The youth of America requires writing and reading skills to find success in work, school and in life. The majority of students are capable of sounding out or decoding words on a page, but then many of them fail in mastering the critical writing and reading skills to master the meaning of what they are reading, to understand the use of high complex vocabulary or to write for different reasons
The statistics are concerning
These are the abilities they desperately need if they want to be successful in work after high school or college. According to the National Assessment of Educational Progress, which is called the Nation’s Report Card as well, approximately seventy percent of eighth grade students and sixty five percent of twelfth graders do not read at grade level. This interprets into about six million readers that are struggling in grades seven to twelve.
It should become a national priority to improve the advancement of older students to write and read at higher levels, particularly because the students in the lower quartiles of achievement are about twenty times more likely to drop out of school than the ones at the top.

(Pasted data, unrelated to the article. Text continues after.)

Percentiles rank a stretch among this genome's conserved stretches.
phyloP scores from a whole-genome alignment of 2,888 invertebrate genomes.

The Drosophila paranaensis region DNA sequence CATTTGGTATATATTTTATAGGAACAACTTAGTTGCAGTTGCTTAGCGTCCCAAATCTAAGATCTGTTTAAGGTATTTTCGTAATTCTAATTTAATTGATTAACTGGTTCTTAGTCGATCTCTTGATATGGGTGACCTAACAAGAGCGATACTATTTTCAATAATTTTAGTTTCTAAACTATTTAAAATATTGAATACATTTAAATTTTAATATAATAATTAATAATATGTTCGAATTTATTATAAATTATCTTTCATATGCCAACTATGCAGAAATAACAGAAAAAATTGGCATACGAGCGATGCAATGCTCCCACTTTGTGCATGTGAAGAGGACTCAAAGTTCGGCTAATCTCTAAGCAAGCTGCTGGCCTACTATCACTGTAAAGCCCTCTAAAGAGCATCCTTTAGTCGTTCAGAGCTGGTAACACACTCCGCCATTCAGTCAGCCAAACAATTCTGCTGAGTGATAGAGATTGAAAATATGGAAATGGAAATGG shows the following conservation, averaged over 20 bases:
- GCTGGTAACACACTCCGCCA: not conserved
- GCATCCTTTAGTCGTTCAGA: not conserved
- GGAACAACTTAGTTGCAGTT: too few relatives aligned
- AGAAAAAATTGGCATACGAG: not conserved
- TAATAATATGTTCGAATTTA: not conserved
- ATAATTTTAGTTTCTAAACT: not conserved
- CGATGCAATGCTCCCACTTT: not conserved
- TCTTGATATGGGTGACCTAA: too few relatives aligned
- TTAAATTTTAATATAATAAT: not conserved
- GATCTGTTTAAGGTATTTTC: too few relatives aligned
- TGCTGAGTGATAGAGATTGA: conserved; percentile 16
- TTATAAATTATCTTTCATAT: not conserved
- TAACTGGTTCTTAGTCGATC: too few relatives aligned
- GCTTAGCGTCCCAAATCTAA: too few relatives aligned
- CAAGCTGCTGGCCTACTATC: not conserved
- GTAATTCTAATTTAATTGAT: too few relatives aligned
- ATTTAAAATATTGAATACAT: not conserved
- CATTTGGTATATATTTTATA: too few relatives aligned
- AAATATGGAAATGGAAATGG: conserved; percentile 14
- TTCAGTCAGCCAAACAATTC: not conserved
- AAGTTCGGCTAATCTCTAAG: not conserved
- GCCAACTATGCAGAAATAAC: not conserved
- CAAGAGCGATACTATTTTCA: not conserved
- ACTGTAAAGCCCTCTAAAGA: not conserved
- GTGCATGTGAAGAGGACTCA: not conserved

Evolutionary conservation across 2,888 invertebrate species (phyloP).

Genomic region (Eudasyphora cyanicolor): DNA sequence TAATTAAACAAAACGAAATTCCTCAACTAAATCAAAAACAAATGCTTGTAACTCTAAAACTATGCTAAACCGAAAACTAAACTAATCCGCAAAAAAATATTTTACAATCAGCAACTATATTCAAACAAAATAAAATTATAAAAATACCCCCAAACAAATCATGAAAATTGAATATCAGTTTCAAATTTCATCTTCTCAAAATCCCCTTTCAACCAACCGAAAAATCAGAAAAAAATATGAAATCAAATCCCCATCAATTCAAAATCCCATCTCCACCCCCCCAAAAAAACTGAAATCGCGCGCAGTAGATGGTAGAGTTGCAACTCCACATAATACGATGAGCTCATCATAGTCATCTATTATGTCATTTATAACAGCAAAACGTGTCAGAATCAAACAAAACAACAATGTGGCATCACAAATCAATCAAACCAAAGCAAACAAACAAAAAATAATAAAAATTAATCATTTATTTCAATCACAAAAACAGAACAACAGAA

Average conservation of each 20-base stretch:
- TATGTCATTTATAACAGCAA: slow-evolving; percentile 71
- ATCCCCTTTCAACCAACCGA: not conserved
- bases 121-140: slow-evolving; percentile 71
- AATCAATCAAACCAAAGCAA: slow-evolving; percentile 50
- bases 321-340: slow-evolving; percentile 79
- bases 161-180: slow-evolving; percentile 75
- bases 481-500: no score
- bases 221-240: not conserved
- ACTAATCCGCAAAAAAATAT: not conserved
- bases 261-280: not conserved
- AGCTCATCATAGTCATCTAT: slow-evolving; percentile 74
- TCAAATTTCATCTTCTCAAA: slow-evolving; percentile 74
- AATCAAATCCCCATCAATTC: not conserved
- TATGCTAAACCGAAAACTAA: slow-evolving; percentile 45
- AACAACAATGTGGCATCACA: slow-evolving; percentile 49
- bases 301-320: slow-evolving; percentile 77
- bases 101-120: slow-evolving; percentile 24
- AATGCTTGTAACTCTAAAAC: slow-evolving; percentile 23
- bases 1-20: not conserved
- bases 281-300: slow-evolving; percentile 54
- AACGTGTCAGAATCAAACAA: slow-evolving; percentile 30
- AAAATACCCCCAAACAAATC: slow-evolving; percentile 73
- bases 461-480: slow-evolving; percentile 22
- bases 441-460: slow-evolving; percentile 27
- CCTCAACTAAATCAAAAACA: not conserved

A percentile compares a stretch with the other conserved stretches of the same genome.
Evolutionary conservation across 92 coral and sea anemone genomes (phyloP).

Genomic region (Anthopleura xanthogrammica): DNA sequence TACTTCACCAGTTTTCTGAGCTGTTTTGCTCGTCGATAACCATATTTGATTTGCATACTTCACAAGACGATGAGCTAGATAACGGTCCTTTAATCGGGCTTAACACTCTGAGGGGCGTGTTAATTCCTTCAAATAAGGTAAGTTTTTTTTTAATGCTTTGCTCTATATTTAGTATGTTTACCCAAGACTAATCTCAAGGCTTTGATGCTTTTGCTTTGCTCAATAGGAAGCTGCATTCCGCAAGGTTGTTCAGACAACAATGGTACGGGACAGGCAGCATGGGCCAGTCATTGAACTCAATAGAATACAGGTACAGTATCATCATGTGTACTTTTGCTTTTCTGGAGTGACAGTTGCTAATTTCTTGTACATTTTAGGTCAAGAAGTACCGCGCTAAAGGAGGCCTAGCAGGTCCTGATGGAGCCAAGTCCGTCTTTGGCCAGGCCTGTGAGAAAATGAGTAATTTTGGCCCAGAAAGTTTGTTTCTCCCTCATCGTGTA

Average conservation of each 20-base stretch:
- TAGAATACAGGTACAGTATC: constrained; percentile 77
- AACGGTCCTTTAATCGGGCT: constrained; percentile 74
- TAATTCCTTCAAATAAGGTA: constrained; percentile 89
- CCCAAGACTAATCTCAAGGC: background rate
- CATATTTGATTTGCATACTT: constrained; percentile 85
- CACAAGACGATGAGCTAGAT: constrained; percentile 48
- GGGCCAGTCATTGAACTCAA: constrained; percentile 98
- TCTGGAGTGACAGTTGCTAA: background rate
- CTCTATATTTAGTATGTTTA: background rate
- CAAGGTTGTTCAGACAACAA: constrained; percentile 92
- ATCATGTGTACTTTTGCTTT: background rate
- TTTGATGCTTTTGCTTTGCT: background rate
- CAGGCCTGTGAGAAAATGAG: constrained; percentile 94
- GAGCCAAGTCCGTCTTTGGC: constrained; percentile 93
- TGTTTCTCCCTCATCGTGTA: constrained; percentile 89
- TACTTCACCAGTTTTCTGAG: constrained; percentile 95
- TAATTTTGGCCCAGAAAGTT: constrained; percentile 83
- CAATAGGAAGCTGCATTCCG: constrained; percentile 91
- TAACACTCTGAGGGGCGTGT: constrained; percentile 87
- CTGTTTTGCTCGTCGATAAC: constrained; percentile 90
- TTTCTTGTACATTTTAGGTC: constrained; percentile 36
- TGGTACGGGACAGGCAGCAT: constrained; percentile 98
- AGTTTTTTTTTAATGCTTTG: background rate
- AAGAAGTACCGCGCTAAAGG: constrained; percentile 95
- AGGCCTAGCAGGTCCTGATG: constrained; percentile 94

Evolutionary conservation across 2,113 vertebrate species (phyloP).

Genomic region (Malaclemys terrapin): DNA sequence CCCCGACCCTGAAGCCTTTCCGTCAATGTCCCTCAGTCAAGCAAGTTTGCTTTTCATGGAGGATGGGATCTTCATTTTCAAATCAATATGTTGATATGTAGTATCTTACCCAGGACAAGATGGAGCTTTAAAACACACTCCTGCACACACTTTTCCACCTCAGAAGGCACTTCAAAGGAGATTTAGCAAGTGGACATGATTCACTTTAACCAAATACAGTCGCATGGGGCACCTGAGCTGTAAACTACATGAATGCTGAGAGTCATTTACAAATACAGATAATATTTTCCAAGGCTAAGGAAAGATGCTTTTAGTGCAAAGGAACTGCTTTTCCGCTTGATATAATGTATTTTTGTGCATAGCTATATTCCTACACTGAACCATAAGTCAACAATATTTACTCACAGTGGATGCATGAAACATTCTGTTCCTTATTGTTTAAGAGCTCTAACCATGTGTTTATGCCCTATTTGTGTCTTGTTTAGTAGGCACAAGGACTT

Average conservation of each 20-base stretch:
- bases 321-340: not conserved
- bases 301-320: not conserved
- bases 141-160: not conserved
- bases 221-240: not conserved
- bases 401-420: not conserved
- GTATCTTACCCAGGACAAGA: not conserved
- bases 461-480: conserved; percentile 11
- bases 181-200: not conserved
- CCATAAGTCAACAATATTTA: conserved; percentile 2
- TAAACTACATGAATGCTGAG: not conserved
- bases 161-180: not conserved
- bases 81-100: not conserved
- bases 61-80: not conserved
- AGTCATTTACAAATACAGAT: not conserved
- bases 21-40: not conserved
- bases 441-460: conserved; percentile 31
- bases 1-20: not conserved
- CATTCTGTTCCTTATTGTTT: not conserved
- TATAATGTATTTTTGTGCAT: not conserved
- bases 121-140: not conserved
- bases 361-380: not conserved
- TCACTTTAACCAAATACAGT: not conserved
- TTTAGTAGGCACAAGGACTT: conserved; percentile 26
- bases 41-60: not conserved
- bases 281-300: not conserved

Where is our investment in older children?
In current years, state and federal policymakers have headed significant resources to improve the advancement of literacy in the youngest students in the nation. They have a goal to help each kid master the basics of reading by the end of third grade.
These policy makers have not invested in older children. The results are clear: over the past few years the level of reading on national tests has gone higher in the early grades, but the advancement for the high school and middle school students has been idle.
Greater literacy demands today
There must be great investments made by the nation in writing and reading instruction in grades four to twelve. While we continue to invest substantial resources on preschool students and for grades k-3, no investment in adolescent literacy will also weaken the investments in the teaching of science, math and many other subjects.
The most important thing is that students tend to fade away in middle and high schools. They do not receive help to achieve success in their academics and also fail to get ready for a world further than high school. The twenty-five professions that are growing fast have a much higher than average demand of literacy, whereas the professions that are declining fast have a lower than average demand of literacy.